An example of a post-delivery protection system is the Guardz package. This tool scans mailboxes, looking for spam, phishing attempts impersonation scams, and malware. The service uses machine learning to improve its accuracy over time. Discovered malicious email is moved into a quarantine area rather than being deleted. This enables a technician to inspect those suspicious emails and possibly restore them if they are not, in fact, malicious. The Guardz service is delivered from the cloud and is intended for use by managed service providers to protect the systems of their clients. You can examine the package with a 14-day free trial.

Guardz Get a 14-day FREE Trial

Fortra Agari Email Security (GET DEMO)

Fortra Agari Executive Overview

To see DMARC in action, take a look at Fortra Agari Email Security. This cloud-based service also implements SPF and DKIM to provide reputation security for companies and block phishing and BEC. This package records genuine emails from your domain and provides an authentication service for receiving email servers. The system applies to internal emails as well as to those sent to other companies. The internal email verification service helps guard against business email compromise attacks. Failed spoofing attempts get logged in the administrator console for the subscribing business, which enables attack analysis. Agari also updates global scammer databases with relevant information. Examine the Agari service by watching a demo.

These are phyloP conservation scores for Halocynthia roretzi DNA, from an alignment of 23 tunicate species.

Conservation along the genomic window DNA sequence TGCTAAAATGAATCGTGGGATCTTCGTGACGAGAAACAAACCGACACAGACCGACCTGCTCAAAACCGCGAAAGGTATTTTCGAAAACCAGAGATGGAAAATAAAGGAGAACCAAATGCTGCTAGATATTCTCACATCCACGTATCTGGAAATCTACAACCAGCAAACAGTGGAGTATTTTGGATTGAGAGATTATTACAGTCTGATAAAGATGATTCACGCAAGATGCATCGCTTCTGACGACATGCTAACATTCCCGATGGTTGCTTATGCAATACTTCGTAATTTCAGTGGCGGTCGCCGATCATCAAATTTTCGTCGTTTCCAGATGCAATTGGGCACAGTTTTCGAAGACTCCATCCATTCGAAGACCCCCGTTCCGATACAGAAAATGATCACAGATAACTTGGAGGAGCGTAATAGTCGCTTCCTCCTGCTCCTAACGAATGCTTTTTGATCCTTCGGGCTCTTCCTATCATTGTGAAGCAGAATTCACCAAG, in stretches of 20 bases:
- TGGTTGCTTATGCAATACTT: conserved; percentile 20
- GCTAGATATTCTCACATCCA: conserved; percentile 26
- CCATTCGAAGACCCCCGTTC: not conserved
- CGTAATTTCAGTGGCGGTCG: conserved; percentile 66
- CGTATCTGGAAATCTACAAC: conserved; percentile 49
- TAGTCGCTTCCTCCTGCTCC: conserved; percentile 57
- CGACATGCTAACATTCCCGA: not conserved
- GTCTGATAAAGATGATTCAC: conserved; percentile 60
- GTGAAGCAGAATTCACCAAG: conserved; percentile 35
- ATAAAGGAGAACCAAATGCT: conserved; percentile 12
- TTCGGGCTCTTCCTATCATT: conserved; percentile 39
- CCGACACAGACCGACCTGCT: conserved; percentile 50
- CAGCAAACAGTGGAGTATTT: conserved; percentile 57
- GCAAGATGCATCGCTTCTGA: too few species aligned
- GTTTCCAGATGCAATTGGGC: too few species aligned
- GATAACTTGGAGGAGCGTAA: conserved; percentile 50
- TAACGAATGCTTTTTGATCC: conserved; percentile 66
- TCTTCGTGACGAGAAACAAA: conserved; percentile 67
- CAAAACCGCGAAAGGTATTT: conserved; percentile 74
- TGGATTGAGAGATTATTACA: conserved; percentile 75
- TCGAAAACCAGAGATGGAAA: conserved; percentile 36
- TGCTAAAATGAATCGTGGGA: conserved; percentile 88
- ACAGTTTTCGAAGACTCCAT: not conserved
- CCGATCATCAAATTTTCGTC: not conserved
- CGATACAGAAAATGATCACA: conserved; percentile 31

Fortra Agari Email Security Access a FREE Demo

4. Ensure Better Email Password Management

One of the most important email security best practices is implementing strong password management policies. Previous thinking was that complex equaled strong. Forcing employees to create complex passwords. However, complex passwords such as }k}$4p#F@Q7n, will likely end up being written on a sticky note on a user’s desk or saved in an insecure file on a user’s desktop.

Current NIST recommendations maintain that password length, not complexity, is key to password strength. Password complexity rules are one of the most burdensome behaviors the security industry has imposed on users. Users are usually required to provide unique complex passwords, say a minimum of 8 characters, one upper case, one lower case, one number, and one symbol for every email account. After creating this complex password, they are advised to never write it down or reuse it somewhere else. But in reality that seems like an uphill task for many. Bill Burr, the man who invented those standards back in 2003 has himself admitted that they are basically useless today. The problem wasn’t that Burr was advising people to make passwords that are inherently easy to crack, but that his advice steered everyday computer users toward lazy mistakes and easy-to-predict practices.